Migraines and headaches may cause discomfort that leads to nausea and vomiting. If these symptoms happen, don’t waste any time contacting your physician! The sooner you can find a solution the better.
Signs of food poisoning can begin in the first hours or days following ingestion. Severe vomiting is one sign of food poisoning. If vomiting continues with no relief, seek medical attention right away.
Morning sickness is a common occurrence in pregnant women. Some women never experience morning sickness but for those that do, it can be exhausting and dangerous. If you experience severe vomiting that leads to dehydration, contact your doctor immediately. When you become dehydrated, so does your baby.
What does the color of my vomit mean?
Different shades of vomit mean different things. Knowing what each color means can make an enormous difference in the care you seek. Here are the most common colors of vomit and what you should know about each one.
Green or Yellow Vomit
Green or yellow vomit, also known as bile, is produced by the liver and stored in the gallbladder. The release of bile occurs when an individual is vomiting on an empty stomach or is suffering from bile reflux.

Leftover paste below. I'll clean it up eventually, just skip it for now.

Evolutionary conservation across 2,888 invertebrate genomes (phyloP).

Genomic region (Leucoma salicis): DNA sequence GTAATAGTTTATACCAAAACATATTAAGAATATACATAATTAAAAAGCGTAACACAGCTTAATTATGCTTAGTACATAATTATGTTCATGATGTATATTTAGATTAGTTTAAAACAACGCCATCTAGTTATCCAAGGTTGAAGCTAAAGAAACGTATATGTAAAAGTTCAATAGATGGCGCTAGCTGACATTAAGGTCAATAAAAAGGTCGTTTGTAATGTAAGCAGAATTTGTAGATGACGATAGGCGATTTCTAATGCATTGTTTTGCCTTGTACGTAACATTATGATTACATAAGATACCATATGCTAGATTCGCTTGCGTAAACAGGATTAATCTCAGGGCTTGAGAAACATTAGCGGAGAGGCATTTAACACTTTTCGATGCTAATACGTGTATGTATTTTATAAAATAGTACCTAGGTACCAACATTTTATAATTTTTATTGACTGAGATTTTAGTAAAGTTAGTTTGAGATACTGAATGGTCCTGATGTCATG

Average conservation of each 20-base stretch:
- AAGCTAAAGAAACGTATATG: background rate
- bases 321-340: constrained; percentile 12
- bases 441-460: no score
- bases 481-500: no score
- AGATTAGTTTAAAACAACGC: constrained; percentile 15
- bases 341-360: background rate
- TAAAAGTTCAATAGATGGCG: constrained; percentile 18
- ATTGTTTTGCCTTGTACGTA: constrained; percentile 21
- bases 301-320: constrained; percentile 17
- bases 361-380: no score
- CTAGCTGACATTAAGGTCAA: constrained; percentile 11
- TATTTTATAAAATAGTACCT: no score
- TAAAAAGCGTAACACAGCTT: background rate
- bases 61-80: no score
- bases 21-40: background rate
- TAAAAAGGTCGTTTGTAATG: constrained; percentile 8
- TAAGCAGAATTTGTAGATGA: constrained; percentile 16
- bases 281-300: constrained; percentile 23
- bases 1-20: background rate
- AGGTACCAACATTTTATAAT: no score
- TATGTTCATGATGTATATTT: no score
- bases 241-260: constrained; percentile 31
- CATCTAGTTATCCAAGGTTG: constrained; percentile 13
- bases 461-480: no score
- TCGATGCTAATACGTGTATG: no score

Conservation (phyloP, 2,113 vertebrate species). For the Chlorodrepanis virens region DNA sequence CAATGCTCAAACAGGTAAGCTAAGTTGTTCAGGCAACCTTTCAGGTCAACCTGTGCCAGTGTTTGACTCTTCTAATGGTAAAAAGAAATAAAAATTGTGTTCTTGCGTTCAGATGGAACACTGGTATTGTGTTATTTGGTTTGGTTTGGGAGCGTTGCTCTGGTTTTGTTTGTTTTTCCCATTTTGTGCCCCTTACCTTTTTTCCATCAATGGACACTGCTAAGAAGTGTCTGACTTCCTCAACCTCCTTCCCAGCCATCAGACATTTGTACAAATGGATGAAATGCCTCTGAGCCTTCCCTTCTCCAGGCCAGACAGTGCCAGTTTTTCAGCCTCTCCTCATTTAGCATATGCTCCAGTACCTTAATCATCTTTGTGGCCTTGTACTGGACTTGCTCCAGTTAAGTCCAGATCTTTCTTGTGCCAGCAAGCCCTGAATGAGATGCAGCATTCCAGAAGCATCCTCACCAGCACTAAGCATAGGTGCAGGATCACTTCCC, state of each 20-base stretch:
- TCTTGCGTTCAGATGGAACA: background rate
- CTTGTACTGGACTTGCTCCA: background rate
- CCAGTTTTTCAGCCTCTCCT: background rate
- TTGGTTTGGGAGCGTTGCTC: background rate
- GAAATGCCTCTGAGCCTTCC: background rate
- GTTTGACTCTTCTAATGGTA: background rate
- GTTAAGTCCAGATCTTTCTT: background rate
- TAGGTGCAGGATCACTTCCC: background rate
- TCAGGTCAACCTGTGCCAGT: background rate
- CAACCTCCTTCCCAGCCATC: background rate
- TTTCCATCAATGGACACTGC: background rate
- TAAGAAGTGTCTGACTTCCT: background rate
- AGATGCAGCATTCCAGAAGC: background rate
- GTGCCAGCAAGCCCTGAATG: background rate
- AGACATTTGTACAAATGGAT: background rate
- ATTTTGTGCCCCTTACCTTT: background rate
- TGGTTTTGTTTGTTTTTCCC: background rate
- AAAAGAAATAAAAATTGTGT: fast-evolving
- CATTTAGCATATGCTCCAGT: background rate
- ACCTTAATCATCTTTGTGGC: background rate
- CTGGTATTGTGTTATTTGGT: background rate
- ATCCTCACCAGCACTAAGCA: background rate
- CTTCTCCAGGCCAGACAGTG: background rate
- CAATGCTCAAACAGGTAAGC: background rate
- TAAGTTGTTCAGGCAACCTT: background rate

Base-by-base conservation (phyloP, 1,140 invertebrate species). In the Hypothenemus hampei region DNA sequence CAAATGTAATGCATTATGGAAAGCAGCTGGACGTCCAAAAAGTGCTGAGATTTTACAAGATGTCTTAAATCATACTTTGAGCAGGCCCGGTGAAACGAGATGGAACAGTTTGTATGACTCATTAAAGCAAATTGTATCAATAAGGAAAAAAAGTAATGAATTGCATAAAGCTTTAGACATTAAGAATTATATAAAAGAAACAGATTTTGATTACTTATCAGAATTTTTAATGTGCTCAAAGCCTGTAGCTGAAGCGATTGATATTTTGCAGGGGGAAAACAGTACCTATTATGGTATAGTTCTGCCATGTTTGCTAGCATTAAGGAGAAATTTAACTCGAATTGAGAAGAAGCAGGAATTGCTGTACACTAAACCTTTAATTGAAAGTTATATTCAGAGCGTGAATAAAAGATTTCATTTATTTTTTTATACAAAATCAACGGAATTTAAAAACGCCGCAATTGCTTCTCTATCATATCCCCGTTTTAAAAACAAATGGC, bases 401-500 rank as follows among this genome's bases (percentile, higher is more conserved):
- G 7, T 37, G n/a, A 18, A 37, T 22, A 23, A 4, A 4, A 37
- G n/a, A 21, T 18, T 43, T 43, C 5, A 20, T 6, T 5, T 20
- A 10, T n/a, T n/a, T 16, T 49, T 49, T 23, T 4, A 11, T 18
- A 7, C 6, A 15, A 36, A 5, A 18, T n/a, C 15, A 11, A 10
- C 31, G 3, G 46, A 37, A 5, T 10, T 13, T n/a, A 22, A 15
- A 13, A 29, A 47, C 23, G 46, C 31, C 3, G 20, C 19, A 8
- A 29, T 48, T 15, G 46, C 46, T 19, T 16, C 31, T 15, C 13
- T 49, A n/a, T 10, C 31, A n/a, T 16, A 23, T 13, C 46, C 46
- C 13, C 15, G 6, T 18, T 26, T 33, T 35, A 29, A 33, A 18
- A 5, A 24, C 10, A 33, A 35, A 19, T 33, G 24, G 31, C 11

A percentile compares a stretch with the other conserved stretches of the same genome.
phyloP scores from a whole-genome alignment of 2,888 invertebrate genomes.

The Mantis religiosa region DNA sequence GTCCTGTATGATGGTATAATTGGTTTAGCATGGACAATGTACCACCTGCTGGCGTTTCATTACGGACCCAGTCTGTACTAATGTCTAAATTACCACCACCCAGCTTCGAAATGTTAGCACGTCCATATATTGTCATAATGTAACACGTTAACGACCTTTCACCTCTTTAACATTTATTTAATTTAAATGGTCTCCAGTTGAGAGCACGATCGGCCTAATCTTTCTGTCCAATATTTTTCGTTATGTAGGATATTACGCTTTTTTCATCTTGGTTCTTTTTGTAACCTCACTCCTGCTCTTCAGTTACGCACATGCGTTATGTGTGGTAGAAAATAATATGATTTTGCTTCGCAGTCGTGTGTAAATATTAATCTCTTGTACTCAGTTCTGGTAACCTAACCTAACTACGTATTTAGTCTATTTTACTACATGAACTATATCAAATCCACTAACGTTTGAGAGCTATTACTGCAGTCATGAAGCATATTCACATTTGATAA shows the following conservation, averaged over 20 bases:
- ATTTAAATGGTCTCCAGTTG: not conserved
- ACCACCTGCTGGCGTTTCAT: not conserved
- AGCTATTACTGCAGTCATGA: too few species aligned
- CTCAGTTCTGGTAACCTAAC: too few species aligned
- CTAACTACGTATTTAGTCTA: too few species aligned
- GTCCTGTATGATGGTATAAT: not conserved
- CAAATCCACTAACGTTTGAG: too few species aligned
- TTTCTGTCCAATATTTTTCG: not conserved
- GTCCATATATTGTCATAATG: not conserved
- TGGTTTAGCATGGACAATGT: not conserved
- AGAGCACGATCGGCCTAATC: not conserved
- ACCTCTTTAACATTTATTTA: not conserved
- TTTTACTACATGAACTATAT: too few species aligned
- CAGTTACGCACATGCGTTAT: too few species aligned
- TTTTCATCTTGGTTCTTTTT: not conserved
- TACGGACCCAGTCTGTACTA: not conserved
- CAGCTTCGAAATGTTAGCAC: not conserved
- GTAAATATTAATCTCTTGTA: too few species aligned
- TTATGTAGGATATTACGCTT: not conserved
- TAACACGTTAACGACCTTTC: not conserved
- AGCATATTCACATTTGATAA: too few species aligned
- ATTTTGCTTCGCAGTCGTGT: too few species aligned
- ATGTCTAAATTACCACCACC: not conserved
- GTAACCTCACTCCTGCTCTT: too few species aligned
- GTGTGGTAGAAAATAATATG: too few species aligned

The first few hours of vomiting usually appear as orange in color. Orange vomit is the result of food not yet making it through the digestive system. It is typically not concerning enough to reach out to your physician unless vomiting continues for an extended period.
Red Vomit (hematemesis)
Blood from your mouth, throat and teeth may be in your vomit and is not a cause for alarm. When you have a significant amount of vomit that is bright red in color or resembles coffee grounds, you should contact your doctor immediately. This can be the result of multiple conditions including, but not limited to:
- Liver failure
- Cancer of the stomach, pancreas, or esophagus
- Benign tumors of the esophagus or stomach
- Tears in the esophagus from coughing or vomiting
- When caring for an infant or toddler that has blood in their vomit, it may be a result of a milk allergy, swallowed blood, birth defects, or blood clotting disorders. Contact your physician to determine the severity of your child’s illness.